The next big step is a long way down!

As the baby eaglets develop into fledglings, they are growing at an extremely fast rate.  At 12 to 13 weeks they are the same size as their parents and are really going after the food.  As it was already discussed, the growth of the feathers is a major event that takes a lot of energy; the baby eagles can easily eat over two pounds of food a day!  Once the baby eaglets have most of their feathers grown in, they become what we like to call “Branchers.”  “Branching” is the act of the fledgling eagles jumping from branch to branch flapping their wings and exercising those muscles that are vital for flight.  During this “branching” season is the time when a lot of eaglets miss the branch that they were going for, those new big feet can sometimes get cumbersome, and fall to the ground.  “Branching”, even though it may be dangerous, is an important part of eagle development.  If an eaglet jumps out of the nest and tries to fly before it is ready, it can be a long way to the ground.   Generally eagles start flying at about 14 to 15 weeks, if the eaglets try and stay around the nest and keep getting fed by the parents; soon enough the parents will get sick of feeding them and force them out of the nest.

One particular example, I was called to a nest where one of the eaglets was on the ground, and the other one was in the nest.  As far as I can gather, this particular nest site somehow broke apart and some of it fell to the ground.  When I approached the nest, the male and female were flying around and screaming at me, and I seriously thought that I was going to have to avoid them dive bombing me.  After a few attempts, the parents finally decided to leave the area, and I was able to go about looking for the injured chick. 

When I got up to the tree, I looked up and I saw that there was a head poking out of the lower part of the nest!  Somehow this chick survived the fall from the upper part, and landed in the nest that got caught in the lower crotch of the tree. However for his nest mate, he was not so fortunate.

When I first saw the eaglet, he was sitting on the ground, when I walked over to him he flew up to a stump that was about four feet tall.  I thought to myself, there is nothing wrong with this eagle, if he can jump up to a stump that is 4 feet he definitely does not have a broken wing.   I wanted to make 100% sure that the eaglet was not hurt, so I approached him again and this time he let me get to within about three or so feet.  I was able at that distance to do a very good visual check.  I determined that this eagle was fully capable of flying and defending its self.  The parents will be able to continue to feed a chick that is on the ground.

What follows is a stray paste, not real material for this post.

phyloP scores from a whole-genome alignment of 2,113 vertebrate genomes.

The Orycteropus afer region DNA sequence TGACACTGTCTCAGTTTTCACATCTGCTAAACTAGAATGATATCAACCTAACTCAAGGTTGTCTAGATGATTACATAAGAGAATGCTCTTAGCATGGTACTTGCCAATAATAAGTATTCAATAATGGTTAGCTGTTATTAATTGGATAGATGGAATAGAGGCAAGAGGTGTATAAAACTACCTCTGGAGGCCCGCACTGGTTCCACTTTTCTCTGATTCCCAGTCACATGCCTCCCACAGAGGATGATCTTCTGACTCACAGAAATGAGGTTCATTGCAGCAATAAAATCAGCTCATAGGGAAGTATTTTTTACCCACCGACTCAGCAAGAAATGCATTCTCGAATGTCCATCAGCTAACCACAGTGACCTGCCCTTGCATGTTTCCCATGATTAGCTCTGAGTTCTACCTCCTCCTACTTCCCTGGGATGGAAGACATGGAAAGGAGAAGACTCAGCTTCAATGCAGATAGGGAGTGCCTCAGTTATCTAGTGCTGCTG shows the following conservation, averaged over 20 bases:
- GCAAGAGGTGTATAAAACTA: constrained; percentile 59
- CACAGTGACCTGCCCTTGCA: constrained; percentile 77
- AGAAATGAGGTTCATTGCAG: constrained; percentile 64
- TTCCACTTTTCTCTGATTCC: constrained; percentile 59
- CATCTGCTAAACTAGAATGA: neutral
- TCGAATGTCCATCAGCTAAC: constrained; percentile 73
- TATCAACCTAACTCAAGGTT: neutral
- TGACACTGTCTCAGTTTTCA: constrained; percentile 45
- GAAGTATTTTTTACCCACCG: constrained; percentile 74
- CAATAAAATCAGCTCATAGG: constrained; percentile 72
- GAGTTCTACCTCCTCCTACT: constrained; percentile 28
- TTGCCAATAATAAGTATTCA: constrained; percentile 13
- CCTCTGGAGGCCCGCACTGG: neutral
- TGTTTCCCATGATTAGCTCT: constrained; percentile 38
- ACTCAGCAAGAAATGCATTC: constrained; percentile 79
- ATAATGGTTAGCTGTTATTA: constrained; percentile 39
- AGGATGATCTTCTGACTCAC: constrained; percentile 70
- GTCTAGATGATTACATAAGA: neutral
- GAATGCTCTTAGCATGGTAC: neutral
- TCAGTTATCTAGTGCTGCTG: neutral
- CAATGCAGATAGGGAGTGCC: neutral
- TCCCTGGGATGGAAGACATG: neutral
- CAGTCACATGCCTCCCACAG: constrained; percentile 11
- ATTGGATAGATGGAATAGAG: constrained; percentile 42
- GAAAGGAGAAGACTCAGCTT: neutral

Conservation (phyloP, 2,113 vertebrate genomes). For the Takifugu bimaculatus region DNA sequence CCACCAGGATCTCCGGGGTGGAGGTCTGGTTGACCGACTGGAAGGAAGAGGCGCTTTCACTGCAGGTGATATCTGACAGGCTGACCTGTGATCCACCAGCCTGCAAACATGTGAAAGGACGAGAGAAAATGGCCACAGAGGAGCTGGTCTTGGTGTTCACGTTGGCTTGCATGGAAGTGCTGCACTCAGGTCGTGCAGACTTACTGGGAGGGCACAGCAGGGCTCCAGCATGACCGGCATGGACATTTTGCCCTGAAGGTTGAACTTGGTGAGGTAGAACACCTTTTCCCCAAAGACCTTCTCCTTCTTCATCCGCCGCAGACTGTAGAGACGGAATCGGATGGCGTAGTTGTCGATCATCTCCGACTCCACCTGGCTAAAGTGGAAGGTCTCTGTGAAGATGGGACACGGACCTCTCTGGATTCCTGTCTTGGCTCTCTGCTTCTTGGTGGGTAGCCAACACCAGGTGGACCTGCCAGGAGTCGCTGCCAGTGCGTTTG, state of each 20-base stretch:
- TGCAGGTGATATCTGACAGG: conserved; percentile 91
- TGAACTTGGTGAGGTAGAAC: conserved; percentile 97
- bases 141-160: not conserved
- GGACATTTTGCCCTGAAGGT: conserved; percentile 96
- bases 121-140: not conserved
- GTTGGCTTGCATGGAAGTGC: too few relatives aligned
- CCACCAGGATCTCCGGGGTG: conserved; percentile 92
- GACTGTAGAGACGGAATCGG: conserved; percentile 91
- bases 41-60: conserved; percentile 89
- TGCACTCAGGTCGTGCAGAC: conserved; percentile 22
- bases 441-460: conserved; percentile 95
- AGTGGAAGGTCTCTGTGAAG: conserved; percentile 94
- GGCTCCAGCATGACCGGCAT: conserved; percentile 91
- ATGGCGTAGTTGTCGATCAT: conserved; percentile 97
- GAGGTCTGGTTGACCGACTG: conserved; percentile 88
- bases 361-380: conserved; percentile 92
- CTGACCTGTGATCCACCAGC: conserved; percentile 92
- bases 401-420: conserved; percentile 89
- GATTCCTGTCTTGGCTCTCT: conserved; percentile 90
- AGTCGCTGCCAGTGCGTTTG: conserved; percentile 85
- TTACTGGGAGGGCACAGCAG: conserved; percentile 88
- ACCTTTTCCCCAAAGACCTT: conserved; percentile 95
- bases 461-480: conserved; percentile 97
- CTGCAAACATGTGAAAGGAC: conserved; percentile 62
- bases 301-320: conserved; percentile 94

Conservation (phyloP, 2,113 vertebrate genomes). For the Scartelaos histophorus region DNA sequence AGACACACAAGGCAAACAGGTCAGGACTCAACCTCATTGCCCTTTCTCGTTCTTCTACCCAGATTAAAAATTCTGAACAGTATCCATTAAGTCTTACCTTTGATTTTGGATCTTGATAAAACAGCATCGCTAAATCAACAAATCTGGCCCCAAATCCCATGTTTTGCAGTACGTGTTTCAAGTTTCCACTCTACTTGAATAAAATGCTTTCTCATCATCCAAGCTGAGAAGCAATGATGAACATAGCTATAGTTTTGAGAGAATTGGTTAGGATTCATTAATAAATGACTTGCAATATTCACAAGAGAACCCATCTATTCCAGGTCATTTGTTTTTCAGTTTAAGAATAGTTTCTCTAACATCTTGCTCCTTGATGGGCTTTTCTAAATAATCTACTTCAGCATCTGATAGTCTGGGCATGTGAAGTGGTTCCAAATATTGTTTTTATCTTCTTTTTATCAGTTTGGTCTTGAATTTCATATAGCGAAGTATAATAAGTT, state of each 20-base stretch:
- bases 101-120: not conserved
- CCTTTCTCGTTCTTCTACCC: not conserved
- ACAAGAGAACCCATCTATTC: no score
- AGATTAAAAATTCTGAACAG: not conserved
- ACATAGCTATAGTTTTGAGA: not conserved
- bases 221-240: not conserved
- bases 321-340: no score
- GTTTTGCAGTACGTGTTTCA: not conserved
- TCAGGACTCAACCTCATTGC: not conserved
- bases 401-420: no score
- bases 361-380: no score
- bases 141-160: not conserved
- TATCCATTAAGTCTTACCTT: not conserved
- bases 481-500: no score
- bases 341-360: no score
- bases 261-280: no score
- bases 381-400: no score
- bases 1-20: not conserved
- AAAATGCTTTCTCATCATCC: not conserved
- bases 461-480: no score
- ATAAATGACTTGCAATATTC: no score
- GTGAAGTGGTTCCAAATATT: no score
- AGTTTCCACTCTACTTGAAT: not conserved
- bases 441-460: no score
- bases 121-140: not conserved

Then the eagle decided to try and fly again, and this time he had a little air under his wings from being on that stump and he was able to fly about four or five feet off the ground for about 100 yards.  Then as if this bird did not already give me enough trouble, he decided to land in a small creek that was next to the nest.  So I put on my hip waders and decided I would get this chick and dry him off and put him back next to the nest.

Now the eagle was only in about four inches of water, but there was about three feet of mud underneath him!  He was not in to good of a spot for an ideal capture, but I trudged my way through the mud and got a hold of him.  But catching him in three feet of mud was not the hardest part, the hardest part was figuring out how I was going to get up a five foot tall embankment, while holding a struggling eaglet in my hands.  After I had waded downstream, and found a nice sand bar to lay out a blanket and get this eaglet dried off, I was able to take an even closer look at him, and I found that his feathers had not quite grown all the way yet and still had quite a bit of blood sheaths covering the feather. 

After I got the eaglet mostly dried off, I was able to set him in a tree next to the nest.  I suspected that the eaglet had about a week to a week and a half of growth left on his feathers and then he would be able to fly fully.  I did return about four weeks later and there was not sight of either eagle around.

Joe Krumrie
Education specialist